The literature on what sort of mental representations and computations humans possess and employ is vast, but we are still awaiting a study of animal cognition that clearly demonstrates a clear and meaningful correspondence to any of the syntactic/semantic rules that human higher cognition conventionally exhibits. As a case in point, a target article in Behavioural and brain sciences from 2008 argues that there is in fact a large discontinuity between human and nonhuman minds, and the responses the paper received suggest that this is a view that is shared by a not insignificant number of people in cognitive science.
The most impressive cognitive abilities of other species, according to the authors of the article, differ in kind and not only in degree from those of human beings, the reason for this apparent fact irreducible to the unique human possession of natural language, the one factor often regarded as the most obvious differing feature. If this is correct, then the differences between animal and human cognition would be rather widespread, the human mind remaining ‘distinctively human even in the absence of…language’, to quote from the article. This is not to say that language is not an important contributing factor, but what this articles disputes, correctly, I think, is the implication that ‘aside from our language faculty, human and nonhuman minds are fundamentally the same’.
The claim that human and nonhuman minds may be fundamentally the same aside from the presence or absence of the language faculty is probably too strong a claim, though a number of scholars do argue that what makes human cognition unique vis-à-vis animal cognition is the addition of the language faculty and the mental reorganisation such an addition plausibly provokes (Paul Pietroski and Wilfram Hinzen are two philosophers who have argued for this position in one way or another).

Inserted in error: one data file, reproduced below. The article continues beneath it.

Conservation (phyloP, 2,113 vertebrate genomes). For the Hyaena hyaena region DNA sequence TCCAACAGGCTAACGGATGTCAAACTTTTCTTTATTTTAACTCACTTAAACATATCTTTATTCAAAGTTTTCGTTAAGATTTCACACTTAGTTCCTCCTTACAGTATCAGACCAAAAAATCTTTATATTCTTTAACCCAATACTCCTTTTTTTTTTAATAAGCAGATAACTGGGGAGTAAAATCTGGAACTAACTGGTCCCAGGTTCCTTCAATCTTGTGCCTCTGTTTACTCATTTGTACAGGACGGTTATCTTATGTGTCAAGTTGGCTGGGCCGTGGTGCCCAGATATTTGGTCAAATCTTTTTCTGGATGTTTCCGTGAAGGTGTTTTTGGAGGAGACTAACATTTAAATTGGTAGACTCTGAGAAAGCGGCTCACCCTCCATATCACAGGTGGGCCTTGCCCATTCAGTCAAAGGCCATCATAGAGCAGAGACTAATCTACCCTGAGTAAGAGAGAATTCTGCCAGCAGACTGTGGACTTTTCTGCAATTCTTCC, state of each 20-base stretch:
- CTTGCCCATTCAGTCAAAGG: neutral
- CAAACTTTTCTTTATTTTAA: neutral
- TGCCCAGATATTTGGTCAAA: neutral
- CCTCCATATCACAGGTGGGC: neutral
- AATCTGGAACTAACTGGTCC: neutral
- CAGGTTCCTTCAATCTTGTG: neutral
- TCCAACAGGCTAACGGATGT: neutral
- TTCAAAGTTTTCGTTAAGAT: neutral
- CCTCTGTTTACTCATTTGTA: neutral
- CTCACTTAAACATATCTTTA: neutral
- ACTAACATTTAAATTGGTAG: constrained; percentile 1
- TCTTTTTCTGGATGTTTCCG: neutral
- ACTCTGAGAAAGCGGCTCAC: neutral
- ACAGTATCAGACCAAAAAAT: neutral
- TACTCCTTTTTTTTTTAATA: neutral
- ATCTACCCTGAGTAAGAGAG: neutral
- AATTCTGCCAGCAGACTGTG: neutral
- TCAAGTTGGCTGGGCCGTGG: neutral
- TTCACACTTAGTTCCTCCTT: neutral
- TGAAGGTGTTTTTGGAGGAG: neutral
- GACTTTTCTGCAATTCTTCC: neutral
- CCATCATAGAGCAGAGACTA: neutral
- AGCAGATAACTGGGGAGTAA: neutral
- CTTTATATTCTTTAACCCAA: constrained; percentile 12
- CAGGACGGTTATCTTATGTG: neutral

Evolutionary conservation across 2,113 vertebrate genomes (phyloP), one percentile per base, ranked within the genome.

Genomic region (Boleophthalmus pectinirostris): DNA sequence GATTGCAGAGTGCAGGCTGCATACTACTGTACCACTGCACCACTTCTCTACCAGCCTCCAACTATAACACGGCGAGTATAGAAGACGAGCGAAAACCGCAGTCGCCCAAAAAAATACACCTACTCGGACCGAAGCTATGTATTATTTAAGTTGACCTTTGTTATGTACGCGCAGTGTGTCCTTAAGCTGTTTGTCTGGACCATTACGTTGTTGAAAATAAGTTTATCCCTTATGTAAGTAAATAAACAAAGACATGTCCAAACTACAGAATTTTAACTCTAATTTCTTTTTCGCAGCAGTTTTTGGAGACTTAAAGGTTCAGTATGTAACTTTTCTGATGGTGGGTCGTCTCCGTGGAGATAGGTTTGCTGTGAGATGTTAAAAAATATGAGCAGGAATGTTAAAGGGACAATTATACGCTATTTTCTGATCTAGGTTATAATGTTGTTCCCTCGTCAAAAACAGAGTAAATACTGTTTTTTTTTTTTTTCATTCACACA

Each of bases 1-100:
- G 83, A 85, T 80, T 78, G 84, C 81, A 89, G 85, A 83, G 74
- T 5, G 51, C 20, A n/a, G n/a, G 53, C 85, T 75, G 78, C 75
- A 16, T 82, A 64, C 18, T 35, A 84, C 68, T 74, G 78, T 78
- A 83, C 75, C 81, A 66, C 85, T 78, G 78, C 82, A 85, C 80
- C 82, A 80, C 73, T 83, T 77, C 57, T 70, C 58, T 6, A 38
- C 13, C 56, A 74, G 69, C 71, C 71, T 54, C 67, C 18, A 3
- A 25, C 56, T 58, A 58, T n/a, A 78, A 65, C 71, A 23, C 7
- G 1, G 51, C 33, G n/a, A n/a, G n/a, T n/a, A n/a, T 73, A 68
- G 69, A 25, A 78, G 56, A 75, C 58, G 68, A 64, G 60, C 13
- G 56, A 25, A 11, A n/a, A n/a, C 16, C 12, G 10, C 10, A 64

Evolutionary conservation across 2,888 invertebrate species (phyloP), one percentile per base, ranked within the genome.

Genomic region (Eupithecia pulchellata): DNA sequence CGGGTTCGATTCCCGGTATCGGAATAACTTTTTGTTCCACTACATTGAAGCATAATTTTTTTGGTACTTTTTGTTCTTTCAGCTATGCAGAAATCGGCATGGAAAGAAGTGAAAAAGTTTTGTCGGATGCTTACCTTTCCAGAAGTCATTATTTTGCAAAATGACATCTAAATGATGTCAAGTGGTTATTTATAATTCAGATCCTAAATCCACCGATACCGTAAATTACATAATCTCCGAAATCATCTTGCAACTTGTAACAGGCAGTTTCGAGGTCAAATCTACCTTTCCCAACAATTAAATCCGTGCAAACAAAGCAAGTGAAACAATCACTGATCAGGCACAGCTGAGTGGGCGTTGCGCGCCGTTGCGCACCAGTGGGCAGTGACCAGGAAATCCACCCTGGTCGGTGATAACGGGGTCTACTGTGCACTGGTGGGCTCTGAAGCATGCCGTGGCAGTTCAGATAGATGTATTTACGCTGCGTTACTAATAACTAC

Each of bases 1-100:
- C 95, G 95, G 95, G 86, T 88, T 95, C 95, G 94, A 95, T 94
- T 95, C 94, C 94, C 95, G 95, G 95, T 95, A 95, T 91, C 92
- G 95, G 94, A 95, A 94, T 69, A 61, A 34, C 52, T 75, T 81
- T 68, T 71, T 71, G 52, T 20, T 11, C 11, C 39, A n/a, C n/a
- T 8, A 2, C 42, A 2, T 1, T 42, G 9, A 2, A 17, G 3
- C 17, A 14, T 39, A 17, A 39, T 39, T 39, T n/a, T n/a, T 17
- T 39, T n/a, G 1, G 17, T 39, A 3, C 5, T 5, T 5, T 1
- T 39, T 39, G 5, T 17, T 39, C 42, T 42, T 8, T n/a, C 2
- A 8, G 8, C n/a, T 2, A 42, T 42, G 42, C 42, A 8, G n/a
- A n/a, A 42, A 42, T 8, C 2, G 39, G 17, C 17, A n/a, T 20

I would argue that we should treat any correspondences or analogies between animal and human cognition with a grain of salt. What’s more, I would actually argue that the concept of a LoT should not be taken as a unitary phenomenon at all; there is no THE LoT, the evidence for which can be found in the cognition of humans as much as it can be found in the cognition of other species. Instead, I submit that there must be such a thing as the human LoT, a conceptual system unique to, well, humans.[iii]
Be that as it may, and as advanced in endnote 1, Peter Carruthers and Paul Pietroski have claimed that animal cognition can shed significant light on the type of mental architecture humans possess, and these two scholars have moreover put forward rather specific arguments to that effect. Carruthers, for instance, supposes the human mind to be massively modular, contrary to the sort of picture Fodor famously drew in his 1983 book, The Modularity of Mind, wherein Fodor claimed that some mental processes, particularly some perceptual ones, are specific to a given task (or domain) and do nothing else, and the evidence Carruthers has gathered for his conclusion comes from animal cognition. Carruthers has chronicled some of the domain-specific cognitive abilities of various animals species – that is, one ability per problem or task – and has argued that the “massive modularity” of animal psychology carries an implication as to whether the human mind itself is modular – that is, composed of domain-specific systems. Indeed, Carruthers claims that the human mind is composed of multiple specific mental processes, perhaps through and through. Fodor was shocked.
The sort of inference Carruthers is defending, however, appears to be based on an analogy between two very different ‘‘universes’’, as it were, and this makes for a rather unpersuasive argument. The analogy would be between the universe of animal cognition, including all the cognitive lives in that universe, and the universe of the human mind, the cognitive life of humans. These are surely two very different things: one constitutes the overall study of different organisms, whilst the other is the nature of one cognitive system, the human mind. After all, the postulation of domain-specific abilities in animal cognition, often one specific ability per species in fact, surely does not warrant the conclusion that the human mind, the mind of one other species, is as a result composed of various domain-specific systems, massively so or otherwise.